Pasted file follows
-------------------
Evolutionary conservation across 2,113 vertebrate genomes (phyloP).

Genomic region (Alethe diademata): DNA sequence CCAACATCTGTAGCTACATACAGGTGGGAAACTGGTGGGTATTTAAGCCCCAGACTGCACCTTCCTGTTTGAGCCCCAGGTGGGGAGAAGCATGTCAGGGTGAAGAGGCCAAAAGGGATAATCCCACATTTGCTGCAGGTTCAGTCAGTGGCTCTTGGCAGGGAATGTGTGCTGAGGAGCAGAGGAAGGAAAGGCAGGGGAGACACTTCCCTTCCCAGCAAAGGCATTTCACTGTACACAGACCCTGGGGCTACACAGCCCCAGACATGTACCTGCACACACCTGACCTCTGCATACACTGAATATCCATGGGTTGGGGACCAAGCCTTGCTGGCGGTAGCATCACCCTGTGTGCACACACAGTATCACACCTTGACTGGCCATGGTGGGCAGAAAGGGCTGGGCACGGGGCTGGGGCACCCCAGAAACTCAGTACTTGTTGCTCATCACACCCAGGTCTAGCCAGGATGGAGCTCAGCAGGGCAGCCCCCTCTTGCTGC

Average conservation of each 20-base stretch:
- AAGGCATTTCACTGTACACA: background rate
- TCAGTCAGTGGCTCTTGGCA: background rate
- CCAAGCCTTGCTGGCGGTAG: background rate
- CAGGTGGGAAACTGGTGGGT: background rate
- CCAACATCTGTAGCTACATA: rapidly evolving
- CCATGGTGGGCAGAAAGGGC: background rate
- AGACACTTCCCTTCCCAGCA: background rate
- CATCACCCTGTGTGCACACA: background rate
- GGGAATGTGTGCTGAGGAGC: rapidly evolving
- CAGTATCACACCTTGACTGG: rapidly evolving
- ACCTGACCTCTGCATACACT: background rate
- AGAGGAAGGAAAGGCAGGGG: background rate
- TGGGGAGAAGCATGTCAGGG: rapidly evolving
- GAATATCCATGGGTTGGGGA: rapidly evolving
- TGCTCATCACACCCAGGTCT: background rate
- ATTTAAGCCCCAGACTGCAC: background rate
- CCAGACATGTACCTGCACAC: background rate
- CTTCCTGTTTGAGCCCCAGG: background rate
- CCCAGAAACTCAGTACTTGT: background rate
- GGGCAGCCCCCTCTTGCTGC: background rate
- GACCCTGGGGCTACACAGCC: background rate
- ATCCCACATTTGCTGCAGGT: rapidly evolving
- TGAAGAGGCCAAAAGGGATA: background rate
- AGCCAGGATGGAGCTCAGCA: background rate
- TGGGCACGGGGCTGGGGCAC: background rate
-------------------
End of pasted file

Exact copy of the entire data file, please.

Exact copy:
Evolutionary conservation across 2,113 vertebrate genomes (phyloP).

Genomic region (Alethe diademata): DNA sequence CCAACATCTGTAGCTACATACAGGTGGGAAACTGGTGGGTATTTAAGCCCCAGACTGCACCTTCCTGTTTGAGCCCCAGGTGGGGAGAAGCATGTCAGGGTGAAGAGGCCAAAAGGGATAATCCCACATTTGCTGCAGGTTCAGTCAGTGGCTCTTGGCAGGGAATGTGTGCTGAGGAGCAGAGGAAGGAAAGGCAGGGGAGACACTTCCCTTCCCAGCAAAGGCATTTCACTGTACACAGACCCTGGGGCTACACAGCCCCAGACATGTACCTGCACACACCTGACCTCTGCATACACTGAATATCCATGGGTTGGGGACCAAGCCTTGCTGGCGGTAGCATCACCCTGTGTGCACACACAGTATCACACCTTGACTGGCCATGGTGGGCAGAAAGGGCTGGGCACGGGGCTGGGGCACCCCAGAAACTCAGTACTTGTTGCTCATCACACCCAGGTCTAGCCAGGATGGAGCTCAGCAGGGCAGCCCCCTCTTGCTGC

Average conservation of each 20-base stretch:
- AAGGCATTTCACTGTACACA: background rate
- TCAGTCAGTGGCTCTTGGCA: background rate
- CCAAGCCTTGCTGGCGGTAG: background rate
- CAGGTGGGAAACTGGTGGGT: background rate
- CCAACATCTGTAGCTACATA: rapidly evolving
- CCATGGTGGGCAGAAAGGGC: background rate
- AGACACTTCCCTTCCCAGCA: background rate
- CATCACCCTGTGTGCACACA: background rate
- GGGAATGTGTGCTGAGGAGC: rapidly evolving
- CAGTATCACACCTTGACTGG: rapidly evolving
- ACCTGACCTCTGCATACACT: background rate
- AGAGGAAGGAAAGGCAGGGG: background rate
- TGGGGAGAAGCATGTCAGGG: rapidly evolving
- GAATATCCATGGGTTGGGGA: rapidly evolving
- TGCTCATCACACCCAGGTCT: background rate
- ATTTAAGCCCCAGACTGCAC: background rate
- CCAGACATGTACCTGCACAC: background rate
- CTTCCTGTTTGAGCCCCAGG: background rate
- CCCAGAAACTCAGTACTTGT: background rate
- GGGCAGCCCCCTCTTGCTGC: background rate
- GACCCTGGGGCTACACAGCC: background rate
- ATCCCACATTTGCTGCAGGT: rapidly evolving
- TGAAGAGGCCAAAAGGGATA: background rate
- AGCCAGGATGGAGCTCAGCA: background rate
- TGGGCACGGGGCTGGGGCAC: background rate